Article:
Round the Cape
We motor-sailed for a day and a half against a weak wind. I had hoped for some more favourable current, but now that we were round Cape St Francis we lost the Agulhas, and even had a knot or so of the cold Benguela current against us. By Tuesday afternoon the Easterly wind was building and we were sailing. As we approached Cape Agulhas, lost in the mist at first light on Wednesday morning, the wind was up to 30 knots and the sea was rough, but we were making 8 knots in the right direction. We rounded the Cape and Lydia was back in the Atlantic after a little under 3 years.
The only wildlife were seals, but lots of them. They lay on their backs on the rough surface, asleep, flippers in the air, occasionally lifting an incurious head to watch us go by. Where were the great whites?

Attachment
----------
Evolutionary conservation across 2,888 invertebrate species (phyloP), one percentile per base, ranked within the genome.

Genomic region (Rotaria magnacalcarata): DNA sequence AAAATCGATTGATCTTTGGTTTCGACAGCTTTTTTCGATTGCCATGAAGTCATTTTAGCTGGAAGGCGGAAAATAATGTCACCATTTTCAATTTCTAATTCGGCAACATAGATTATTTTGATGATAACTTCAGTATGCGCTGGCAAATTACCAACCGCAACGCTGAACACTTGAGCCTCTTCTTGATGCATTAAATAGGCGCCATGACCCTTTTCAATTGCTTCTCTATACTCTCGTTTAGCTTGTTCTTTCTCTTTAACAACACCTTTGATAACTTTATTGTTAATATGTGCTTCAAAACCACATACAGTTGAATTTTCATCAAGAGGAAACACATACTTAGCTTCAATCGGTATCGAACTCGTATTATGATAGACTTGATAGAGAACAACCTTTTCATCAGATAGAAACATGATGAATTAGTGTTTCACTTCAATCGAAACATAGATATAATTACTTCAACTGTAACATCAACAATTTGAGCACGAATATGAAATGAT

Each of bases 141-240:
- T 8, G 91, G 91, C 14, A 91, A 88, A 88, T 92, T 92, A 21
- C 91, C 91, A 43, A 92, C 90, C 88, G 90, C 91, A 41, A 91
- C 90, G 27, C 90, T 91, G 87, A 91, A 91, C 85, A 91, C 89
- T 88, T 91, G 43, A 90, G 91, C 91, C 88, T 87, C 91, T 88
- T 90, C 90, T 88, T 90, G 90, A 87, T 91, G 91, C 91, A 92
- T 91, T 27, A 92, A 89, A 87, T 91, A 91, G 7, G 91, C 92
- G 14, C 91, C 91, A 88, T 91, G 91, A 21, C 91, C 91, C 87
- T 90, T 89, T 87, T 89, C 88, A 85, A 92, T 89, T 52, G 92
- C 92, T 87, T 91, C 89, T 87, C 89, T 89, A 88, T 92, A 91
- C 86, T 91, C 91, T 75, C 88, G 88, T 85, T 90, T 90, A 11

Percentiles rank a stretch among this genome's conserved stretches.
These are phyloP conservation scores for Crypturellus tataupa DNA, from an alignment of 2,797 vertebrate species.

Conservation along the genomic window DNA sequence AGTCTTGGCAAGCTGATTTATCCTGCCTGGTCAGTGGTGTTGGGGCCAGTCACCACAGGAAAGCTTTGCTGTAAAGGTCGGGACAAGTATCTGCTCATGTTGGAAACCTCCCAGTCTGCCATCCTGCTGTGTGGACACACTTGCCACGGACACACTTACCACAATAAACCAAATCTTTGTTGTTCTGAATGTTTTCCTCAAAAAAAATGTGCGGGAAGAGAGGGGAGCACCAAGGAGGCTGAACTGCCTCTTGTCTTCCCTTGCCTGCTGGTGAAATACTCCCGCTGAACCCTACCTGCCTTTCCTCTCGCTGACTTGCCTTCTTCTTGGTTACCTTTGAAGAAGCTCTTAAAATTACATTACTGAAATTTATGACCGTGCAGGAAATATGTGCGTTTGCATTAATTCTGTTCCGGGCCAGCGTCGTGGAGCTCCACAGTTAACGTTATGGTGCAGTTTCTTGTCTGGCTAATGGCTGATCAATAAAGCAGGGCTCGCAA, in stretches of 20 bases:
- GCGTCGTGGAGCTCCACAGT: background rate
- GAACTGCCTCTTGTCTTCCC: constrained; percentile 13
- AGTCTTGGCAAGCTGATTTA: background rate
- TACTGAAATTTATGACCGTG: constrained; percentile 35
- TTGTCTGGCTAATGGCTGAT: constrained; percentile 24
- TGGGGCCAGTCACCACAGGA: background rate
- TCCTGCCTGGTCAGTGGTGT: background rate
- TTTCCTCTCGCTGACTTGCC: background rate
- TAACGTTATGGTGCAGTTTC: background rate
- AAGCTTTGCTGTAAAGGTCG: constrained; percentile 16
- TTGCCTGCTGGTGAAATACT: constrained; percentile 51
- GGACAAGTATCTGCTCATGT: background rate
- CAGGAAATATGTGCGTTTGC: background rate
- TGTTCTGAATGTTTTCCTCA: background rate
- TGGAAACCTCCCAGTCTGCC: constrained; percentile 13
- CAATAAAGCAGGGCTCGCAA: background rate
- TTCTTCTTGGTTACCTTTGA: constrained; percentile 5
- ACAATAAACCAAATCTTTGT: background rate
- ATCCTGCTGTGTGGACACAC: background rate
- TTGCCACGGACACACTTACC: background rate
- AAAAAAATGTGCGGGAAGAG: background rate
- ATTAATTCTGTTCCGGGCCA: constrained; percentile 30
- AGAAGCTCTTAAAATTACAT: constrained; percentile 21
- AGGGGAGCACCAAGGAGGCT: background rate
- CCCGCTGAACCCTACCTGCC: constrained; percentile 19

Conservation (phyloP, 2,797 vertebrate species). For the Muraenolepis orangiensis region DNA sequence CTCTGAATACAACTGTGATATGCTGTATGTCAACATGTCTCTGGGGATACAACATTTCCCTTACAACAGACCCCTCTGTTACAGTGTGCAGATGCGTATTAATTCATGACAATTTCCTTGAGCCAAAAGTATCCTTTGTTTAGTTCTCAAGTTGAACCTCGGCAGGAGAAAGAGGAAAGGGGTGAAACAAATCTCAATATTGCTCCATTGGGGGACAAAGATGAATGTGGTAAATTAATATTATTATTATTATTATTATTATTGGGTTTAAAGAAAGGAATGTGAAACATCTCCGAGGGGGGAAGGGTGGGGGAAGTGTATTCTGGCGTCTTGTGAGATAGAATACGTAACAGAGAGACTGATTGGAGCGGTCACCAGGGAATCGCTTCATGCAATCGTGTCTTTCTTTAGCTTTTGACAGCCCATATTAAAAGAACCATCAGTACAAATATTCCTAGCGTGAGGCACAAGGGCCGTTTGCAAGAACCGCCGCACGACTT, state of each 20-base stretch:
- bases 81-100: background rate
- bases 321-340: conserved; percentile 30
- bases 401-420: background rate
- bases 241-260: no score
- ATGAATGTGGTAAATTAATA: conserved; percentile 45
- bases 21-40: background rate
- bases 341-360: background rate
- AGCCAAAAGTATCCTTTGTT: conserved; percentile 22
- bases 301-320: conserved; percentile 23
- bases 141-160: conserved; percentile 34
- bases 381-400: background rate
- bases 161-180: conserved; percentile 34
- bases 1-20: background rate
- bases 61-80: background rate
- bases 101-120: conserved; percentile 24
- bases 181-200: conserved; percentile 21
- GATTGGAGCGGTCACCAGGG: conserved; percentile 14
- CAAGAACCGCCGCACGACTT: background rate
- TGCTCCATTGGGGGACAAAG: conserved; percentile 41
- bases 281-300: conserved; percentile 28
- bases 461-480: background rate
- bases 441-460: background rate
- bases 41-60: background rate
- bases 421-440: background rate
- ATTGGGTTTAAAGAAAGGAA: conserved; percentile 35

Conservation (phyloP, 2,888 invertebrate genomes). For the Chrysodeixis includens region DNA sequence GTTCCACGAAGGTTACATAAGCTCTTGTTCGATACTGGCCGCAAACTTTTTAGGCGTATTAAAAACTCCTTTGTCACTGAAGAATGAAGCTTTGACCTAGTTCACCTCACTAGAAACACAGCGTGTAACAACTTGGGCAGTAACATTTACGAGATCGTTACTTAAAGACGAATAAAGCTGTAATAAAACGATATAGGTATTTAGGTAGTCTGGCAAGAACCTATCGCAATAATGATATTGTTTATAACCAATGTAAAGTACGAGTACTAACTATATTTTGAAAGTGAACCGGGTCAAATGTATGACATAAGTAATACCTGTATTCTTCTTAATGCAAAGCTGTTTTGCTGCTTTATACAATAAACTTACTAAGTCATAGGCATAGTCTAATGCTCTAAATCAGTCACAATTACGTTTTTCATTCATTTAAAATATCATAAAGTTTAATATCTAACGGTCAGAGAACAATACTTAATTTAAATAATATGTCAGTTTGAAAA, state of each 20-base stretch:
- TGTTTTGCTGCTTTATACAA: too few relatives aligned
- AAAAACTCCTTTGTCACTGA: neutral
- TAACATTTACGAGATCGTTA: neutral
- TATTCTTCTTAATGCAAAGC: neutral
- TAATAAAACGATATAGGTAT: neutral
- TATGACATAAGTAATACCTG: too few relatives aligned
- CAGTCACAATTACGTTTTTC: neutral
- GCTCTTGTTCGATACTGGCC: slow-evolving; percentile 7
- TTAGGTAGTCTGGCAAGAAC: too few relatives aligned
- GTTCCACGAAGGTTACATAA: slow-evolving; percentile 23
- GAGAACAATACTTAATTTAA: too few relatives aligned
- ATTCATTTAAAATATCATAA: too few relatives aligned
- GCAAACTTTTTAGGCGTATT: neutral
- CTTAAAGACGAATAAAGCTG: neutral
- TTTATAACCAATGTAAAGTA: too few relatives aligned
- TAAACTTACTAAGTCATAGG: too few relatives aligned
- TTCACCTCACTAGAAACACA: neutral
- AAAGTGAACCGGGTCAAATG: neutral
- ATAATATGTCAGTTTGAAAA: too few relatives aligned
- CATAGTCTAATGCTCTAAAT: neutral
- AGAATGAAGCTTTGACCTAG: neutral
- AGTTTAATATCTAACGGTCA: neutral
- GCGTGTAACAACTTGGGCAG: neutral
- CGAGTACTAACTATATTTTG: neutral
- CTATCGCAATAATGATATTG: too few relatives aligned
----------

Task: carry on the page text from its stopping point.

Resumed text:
Every crew seems to produce a cook who shines above the others. In our case, Mark is clear winner. He did amuse us with a touch of finesse, a knob of butter on each plate before dishing up spag bol. Try keeping that on your plate when balancing it on your knee in rough weather.
I had thought that after Agulhas we would get a bit of lee and calmer conditions as we approached Good Hope. Nothing doing. We went scooting up past the “Cape of Storms” and got no respite till abreast Hout Bay with the stupendous Table Mountain ahead.
We berthed at the V&A marina in Cape Town at 10.30 pm. 434 miles from Port Elizabeth, 916 from Richards Bay.
We didn’t want to tarry, the ARC fleet had an 8 day start on us, Mark and I had already done Cape Town, bad luck Graham. So on Thursday the 17th we went through the laborious check-out procedure, 5 sets of documents at 4 locations, took on fuel, and were ready to go by teatime.